Sunday, October 4, 2020

What happens when a public figure fails to take a major health threat seriously?

 At this point, we're well aware of Trump's current health situation. He was diagnosed with COVID-19 apparently late last week (although the exact timeline has been disputed), and was admitted to Walter Reed late in the day Friday. We know he has been administered some medications that are normally recommended for patients with severe symptoms, and that at least two of those medications are still in experimental trials. As COVID-19 is highly infectious and more deadly than a typical flu, we would expect an outpouring of well-wishing for his recovery. In fact, I wish Trump well, and hope he recovers. I say that as someone who has known at least four people (so far) who, in spite of taking appropriate precautions caught this novel coronavirus anyway.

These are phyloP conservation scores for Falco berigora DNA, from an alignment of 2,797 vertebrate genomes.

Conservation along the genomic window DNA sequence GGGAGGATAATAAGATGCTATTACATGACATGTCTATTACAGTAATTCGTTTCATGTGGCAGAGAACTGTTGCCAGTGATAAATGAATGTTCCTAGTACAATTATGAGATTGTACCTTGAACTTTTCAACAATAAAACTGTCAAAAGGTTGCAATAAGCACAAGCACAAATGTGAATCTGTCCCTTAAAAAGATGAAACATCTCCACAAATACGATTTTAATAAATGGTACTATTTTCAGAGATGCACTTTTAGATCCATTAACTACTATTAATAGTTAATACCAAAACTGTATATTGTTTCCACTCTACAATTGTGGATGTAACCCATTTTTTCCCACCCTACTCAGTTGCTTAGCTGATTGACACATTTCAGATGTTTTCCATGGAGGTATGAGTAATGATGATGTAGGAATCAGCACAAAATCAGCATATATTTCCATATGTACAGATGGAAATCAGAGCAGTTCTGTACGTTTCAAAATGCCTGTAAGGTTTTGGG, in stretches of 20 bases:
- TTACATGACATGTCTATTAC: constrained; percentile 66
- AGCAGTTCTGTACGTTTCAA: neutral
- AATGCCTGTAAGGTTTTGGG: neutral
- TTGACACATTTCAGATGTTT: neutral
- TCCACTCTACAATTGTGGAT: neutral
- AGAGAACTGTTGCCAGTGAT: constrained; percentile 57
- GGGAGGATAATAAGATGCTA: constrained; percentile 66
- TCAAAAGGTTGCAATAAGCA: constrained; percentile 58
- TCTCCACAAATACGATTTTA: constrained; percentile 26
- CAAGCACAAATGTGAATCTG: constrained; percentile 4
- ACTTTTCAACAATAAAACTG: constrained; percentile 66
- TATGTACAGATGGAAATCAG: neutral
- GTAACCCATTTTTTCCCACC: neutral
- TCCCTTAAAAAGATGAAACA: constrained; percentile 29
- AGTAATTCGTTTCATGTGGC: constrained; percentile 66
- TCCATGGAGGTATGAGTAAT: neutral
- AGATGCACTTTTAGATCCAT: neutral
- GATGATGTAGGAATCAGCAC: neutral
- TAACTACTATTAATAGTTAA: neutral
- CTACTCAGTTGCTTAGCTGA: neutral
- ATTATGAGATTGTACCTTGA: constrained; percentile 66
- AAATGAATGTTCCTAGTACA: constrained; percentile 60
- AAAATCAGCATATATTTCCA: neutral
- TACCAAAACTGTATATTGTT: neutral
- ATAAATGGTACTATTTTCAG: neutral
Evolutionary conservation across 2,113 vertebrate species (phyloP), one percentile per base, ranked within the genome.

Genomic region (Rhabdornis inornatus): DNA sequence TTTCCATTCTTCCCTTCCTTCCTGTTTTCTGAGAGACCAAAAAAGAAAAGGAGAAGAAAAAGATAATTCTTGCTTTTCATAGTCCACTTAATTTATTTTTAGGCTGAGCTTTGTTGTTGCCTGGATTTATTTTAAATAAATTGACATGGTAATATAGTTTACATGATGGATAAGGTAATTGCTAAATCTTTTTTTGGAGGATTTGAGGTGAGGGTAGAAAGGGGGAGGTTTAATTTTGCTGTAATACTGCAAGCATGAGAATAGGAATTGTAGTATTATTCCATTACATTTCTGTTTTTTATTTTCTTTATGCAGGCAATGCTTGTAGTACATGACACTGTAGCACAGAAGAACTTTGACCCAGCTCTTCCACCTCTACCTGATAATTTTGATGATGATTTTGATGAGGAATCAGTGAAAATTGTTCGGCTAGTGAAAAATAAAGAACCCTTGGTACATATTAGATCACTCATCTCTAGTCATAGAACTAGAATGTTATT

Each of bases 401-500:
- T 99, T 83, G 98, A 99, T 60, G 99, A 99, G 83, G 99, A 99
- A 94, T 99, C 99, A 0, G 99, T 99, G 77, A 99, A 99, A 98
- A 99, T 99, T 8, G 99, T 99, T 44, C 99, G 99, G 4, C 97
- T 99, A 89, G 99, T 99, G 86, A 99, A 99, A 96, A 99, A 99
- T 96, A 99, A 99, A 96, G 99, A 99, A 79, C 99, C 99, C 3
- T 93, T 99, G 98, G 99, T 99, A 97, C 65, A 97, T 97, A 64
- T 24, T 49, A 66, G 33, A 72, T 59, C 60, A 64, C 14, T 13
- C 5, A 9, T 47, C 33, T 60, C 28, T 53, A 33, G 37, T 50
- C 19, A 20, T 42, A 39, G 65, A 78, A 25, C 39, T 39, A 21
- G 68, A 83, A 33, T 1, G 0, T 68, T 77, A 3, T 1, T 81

What is interesting, but also quite predictable, is that the public is taking into account personal responsibility in their reaction to Trump's health crisis:


Keep in mind that although taking appropriate preventive measures (using masks/face coverings, physical distancing of at least six feet, and proper hand hygiene) is no guarantee of avoiding infection, it helps. Failure to take those precautions, failure to take this virus seriously, is naturally going to be seen as practically inviting oneself to become infected. Really, this is just an application of basic attribution theory, going back to the work of Kelley. People make internal attributions for the plight of others when it appears as if the consequences of behavior are predictable, and that the individual made little to no attempt to avoid harm. In other words, a significant portion of the public have concluded that Trump brought this on himself. Whether or not that is necessarily fair is another conversation for another time. It is what it is, in the meantime.

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